Sugar Showdown: Science Responds to "Fructophobia"
The scientific community lashed out against “sugar is toxic” sensationalism on Sunday, April 22, identifying it as a distraction from more meaningful areas of research and debate on the causes of obesity and disease.
In a highly attended debate at Experimental Biology 2012 in San Diego sponsored by the Corn Refiners Association, scientists expressed clear frustration about the repeated assaults on sugar both in recent news reports and in the scientific literature.
“You don’t often see this at a meeting,” said John White, Ph.D., of White Technical Research, to me after the event, referring to what he said was “the groundswell of researchers pushing back” against inflammatory remarks and overstatements.
The symposium organized by the American Society for Nutrition showcased both sides of the controversy surrounding the metabolic effects and health implications of sugar—fructose, sucrose, and high-fructose corn syrup—using latest available and emerging scientific findings.
As the first presenter, White presented data from the National Health and Nutrition Examination Surveys showing that no correlation existed between total fructose and the prevalence of obesity and that total added sugars and intake of sugar-sweetened beverages have declined for more than a decade.
“The support for fructose as a metabolic threat at current levels of intake is weak,” White affirmed.
White also made the point that high-fructose corn syrup and sucrose are not different, suggesting the former might’ve been more appropriately called “medium-fructose corn syrup” because of its similarity to table sugar and other sugars.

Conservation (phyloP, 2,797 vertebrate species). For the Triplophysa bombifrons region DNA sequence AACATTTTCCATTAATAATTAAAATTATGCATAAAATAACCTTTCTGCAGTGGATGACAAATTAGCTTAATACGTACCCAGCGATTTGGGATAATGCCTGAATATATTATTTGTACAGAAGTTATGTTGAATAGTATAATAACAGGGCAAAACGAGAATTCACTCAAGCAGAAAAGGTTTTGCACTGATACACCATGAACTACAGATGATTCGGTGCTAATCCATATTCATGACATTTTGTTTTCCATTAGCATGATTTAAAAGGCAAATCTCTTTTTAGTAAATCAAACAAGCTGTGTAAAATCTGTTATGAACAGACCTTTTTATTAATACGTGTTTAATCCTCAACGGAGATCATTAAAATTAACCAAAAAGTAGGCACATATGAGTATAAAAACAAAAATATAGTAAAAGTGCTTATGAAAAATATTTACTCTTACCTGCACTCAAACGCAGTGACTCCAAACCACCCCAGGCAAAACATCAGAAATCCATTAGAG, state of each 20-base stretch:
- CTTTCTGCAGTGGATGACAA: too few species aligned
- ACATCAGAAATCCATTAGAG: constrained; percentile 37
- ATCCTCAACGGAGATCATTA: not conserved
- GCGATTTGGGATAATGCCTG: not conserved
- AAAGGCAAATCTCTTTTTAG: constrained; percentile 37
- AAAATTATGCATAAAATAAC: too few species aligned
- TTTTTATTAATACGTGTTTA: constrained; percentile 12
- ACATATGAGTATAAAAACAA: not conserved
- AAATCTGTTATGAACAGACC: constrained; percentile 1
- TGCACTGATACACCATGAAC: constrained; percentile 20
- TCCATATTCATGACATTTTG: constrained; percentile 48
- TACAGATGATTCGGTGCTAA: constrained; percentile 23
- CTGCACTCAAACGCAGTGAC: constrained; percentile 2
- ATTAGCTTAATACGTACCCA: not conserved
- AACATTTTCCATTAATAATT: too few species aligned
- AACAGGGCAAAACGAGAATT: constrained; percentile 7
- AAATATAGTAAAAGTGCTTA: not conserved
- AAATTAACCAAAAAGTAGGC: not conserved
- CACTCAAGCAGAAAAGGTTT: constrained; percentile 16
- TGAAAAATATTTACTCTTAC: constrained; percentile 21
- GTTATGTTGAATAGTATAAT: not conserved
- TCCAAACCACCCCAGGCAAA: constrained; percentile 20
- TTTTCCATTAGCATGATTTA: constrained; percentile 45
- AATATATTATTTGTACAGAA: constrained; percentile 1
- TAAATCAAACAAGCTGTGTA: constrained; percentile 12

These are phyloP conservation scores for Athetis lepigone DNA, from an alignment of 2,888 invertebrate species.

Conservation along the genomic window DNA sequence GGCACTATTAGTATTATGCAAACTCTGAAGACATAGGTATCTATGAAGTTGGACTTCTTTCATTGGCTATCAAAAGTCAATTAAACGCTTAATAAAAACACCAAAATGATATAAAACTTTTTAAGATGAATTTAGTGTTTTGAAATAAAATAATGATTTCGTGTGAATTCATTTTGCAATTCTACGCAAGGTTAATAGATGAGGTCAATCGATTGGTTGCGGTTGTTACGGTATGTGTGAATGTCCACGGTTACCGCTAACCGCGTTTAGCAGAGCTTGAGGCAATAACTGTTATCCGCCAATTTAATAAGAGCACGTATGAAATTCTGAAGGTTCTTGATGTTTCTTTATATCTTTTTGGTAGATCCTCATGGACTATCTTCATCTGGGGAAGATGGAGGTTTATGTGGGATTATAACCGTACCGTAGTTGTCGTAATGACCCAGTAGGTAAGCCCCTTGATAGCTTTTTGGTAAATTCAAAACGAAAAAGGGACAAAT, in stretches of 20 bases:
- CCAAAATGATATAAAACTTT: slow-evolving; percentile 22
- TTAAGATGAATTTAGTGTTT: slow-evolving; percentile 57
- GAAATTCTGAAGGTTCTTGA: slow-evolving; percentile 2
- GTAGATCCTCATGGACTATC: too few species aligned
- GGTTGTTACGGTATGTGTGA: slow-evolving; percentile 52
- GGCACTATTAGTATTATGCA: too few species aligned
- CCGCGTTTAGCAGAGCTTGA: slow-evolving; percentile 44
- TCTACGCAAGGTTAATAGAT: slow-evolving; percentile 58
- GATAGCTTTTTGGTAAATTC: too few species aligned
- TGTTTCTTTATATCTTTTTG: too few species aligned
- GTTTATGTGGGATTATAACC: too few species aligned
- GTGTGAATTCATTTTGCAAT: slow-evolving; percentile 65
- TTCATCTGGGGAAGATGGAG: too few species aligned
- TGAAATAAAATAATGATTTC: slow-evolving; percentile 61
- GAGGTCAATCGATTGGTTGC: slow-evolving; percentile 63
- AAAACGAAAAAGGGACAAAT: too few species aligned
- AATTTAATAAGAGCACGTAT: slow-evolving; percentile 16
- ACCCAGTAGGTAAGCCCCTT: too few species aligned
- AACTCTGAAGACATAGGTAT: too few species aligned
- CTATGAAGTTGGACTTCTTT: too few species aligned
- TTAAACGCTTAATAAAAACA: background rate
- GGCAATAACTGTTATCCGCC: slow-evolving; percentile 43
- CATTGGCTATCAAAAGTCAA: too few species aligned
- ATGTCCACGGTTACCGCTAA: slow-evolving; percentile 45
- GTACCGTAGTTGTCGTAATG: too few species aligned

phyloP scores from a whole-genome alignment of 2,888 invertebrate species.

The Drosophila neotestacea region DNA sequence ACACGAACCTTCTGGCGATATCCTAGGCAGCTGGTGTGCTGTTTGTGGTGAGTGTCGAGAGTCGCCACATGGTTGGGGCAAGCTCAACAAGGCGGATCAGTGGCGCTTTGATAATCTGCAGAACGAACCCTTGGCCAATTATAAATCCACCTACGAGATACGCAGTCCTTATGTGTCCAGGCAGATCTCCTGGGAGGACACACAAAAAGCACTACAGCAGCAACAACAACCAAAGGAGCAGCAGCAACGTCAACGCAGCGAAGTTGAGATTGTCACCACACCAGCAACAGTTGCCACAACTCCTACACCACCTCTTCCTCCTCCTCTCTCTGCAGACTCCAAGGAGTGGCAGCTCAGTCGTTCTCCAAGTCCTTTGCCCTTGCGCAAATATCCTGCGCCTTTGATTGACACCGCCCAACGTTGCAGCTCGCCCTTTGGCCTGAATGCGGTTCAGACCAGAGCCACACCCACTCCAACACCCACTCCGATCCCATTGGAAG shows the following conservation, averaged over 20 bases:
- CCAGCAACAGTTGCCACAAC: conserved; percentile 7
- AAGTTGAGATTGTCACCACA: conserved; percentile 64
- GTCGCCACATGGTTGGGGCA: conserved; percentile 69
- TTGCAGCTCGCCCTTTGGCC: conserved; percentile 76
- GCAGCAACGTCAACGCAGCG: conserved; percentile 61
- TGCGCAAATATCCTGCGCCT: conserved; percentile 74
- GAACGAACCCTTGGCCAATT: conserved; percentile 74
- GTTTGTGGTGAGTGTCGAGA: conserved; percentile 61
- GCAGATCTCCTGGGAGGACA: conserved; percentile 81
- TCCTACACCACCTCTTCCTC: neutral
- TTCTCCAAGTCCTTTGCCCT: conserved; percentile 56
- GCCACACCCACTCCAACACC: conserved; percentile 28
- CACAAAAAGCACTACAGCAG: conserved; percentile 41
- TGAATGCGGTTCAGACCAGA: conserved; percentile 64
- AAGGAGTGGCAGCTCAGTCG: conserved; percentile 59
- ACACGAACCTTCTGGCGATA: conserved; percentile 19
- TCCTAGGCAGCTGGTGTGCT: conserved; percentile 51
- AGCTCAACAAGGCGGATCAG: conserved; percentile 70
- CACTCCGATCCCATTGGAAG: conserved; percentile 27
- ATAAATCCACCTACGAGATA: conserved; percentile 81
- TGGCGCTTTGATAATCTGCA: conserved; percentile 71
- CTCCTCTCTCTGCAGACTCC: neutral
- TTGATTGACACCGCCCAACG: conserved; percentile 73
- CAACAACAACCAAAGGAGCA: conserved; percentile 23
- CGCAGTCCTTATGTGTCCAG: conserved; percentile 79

Presenting a contrasting view, George Bray, M.D., chief division of clinical obesity and metabolism, showed data that soft drink consumption had increased from 1950 to 2000. Sugar-sweetened beverages, he argued, provide add-on calories that lead to weight gain, particularly from intra-abdominal fat.
In what promised to be a highly charged attack on sugar, characteristic of his appearance in media reports, Robert Lustig, M.D., began with a title slide displaying: “Fructose: alcohol without the ‘buzz'”. He argued that fructose metabolism was similar to that of ethanol’s and that a “beer belly” was not far off from a “soda belly.”
In his limited time, fast-talking Dr. Lustig quickly explained metabolic pathways and repeated remarks that fructose may be addicting to the brain like ethanol, based on animal research, and that fructose may be several times more likely than glucose to form advanced-glycation end products (a hallmark feature of uncontrolled diabetes).
Next to speak was cardiologist James Rippe, M.D., who presented a convincing argument that while fructose alone may have “qualitative differences,” they were not “quantitative differences.” He argued that research comparing pure fructose to pure glucose was not relevant to human nutrition.
Sharing White’s viewpoint, Dr. Rippe added that there were no metabolic differences between the sugars or fructose by itself—that is, there are no clinically meaningful effects on blood lipids at levels consumed by people normally, and no effects on uric acid or blood pressure.
He said the hot topic was an emotional issue creating a “perfect storm” for mistaken identity.